Astronomical odds notwithstanding, when we got out of the car, there he sat, shivering and cowering in our headlights, a hand's breadth away from the massive mud tire that would have sent him to his maker less than a second later, had I not put the truck's ABS system to very good use at the very last minute.

Now, I've found a lot of weird things on roads in my time - pangolins, adult orang-utans, drunken old ladies wielding machetes - but the only thing that would top roadcruising a tarsier is a Sumatran rhinoceros or a pink unicorn. In fact, whenever people joining our herping trips ask me what we might see, I usually answer "anything is possible but rhinos and tarsiers." A tarsier is just as unlikely to dabble in terrestrial life as a gibbon, and the sheer incongruousness of the sight before me excited me so much that I started shaking like a leaf, and was barely able to control my camera when I plopped on the ground to take close-ups. The little primate was still in shock, just sitting there and swiveling his head around in that ultra-eerie >180° manner, but I sensed that the miracle wouldn't last long. If we just let him go, though, there was a chance that he wouldn't last long either: not half an hour earlier we had talked to two guys with shotguns walking along our study road looking for "animals - any animals - to eat, you know?". Hunting is a very powerful instinct among many Borneans, for whom the nutritional value of the prey is of little concern, as long as it can be killed and grilled. (Bat stew, anyone?)

So I devised a plan: we would take the little guy home, keep him in my pantry overnight, and then release him in a nature reserve closer to Kuching the next morning. But how do you catch a tarsier? One look at his dentures will tell you that in spite of its superficial cuteness, this is not some fluffy-wuffy monkey baby you can bottle-feed with pureed mangoes. No, siree. Like any rugged woodsman worth his plaid flannel shirt, this guy likes his meat. Lots of meat, in fact, thanks to its almost hummingbird-like energy requirements. Any meat will do: invertebrates (the bigger, the better - tarsiers looooove cicadas!), bats, snakes, lizards, anything with shreddable flesh and a heartbeat is fair game for this gremlin, which is, indeed, the world's only strictly carnivorous primate.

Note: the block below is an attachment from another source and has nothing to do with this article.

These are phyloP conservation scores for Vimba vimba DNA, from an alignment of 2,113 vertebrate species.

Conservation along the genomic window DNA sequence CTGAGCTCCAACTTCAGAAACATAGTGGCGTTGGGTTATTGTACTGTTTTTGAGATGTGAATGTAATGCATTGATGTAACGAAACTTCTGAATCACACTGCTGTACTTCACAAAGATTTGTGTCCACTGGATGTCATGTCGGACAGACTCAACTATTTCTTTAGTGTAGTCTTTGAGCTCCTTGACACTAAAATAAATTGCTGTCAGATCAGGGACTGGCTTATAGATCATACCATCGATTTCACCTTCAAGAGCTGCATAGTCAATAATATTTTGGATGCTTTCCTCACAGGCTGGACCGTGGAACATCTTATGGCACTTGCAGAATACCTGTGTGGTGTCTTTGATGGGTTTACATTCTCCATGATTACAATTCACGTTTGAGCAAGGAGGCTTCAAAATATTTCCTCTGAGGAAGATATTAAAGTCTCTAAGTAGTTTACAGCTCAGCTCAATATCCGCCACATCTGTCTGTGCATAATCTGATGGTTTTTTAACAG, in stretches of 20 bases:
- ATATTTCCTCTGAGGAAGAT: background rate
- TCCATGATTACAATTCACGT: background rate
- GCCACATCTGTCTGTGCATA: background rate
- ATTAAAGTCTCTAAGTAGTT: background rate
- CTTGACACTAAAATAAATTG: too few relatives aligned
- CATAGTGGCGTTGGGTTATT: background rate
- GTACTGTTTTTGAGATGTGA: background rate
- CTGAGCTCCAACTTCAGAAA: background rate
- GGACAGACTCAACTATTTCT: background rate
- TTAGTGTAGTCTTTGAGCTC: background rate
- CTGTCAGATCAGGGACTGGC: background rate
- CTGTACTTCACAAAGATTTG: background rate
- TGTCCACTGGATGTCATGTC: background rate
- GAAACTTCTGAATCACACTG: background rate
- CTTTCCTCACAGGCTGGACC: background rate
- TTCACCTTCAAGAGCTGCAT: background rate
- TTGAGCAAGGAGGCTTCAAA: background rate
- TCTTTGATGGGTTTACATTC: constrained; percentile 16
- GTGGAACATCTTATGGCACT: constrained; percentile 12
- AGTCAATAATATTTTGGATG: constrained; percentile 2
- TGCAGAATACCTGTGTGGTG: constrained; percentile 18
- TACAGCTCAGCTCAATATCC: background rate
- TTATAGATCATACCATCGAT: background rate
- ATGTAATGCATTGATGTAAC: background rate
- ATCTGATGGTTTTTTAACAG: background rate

Apart from a good chance of getting one's hands piranha'd, there were also zoonoses to consider - vector-borne diseases. Animals field-collected in Borneo - even herps - are routinely checked for malaria, a malady that is present in the vast majority of macaques here, and who knew what other eclectic bugs this little proto-monkey might host? In short, there was no chance in hell that I would just grab the thing and stuff him in a bag. After bit of agonizing, I finally had an idea. I fetched a Faunarium (plastic herp tank) from the truck, put it upside-down over the tarsier, and then gently slid the lid between road and beast until I could snap the lid close.